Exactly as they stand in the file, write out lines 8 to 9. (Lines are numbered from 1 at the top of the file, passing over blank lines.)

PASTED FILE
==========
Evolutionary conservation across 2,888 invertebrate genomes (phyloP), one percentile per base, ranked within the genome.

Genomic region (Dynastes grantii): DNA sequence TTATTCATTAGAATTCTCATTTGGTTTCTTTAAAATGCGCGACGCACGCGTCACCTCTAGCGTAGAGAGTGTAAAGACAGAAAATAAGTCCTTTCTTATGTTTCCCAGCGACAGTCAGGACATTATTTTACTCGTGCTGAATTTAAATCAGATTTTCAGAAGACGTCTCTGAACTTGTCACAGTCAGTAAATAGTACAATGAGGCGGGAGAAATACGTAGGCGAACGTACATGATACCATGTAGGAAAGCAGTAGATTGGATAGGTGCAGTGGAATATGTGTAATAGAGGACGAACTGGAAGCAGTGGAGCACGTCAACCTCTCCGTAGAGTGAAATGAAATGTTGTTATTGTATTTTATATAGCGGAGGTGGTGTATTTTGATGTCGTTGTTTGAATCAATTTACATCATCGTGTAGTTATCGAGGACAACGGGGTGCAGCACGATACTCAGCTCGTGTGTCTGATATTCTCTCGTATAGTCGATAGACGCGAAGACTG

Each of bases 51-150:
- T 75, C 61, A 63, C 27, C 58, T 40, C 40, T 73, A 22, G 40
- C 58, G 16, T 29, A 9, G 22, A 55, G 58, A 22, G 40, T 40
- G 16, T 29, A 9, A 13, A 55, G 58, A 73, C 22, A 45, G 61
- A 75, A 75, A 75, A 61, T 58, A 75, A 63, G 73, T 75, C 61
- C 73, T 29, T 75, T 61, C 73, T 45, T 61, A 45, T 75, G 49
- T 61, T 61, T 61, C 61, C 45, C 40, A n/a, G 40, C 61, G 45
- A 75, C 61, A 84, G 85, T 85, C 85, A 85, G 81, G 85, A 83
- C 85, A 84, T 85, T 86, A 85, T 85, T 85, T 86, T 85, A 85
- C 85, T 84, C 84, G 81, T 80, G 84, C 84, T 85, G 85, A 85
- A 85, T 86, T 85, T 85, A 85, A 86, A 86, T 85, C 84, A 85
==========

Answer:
- C 73, T 29, T 75, T 61, C 73, T 45, T 61, A 45, T 75, G 49
- T 61, T 61, T 61, C 61, C 45, C 40, A n/a, G 40, C 61, G 45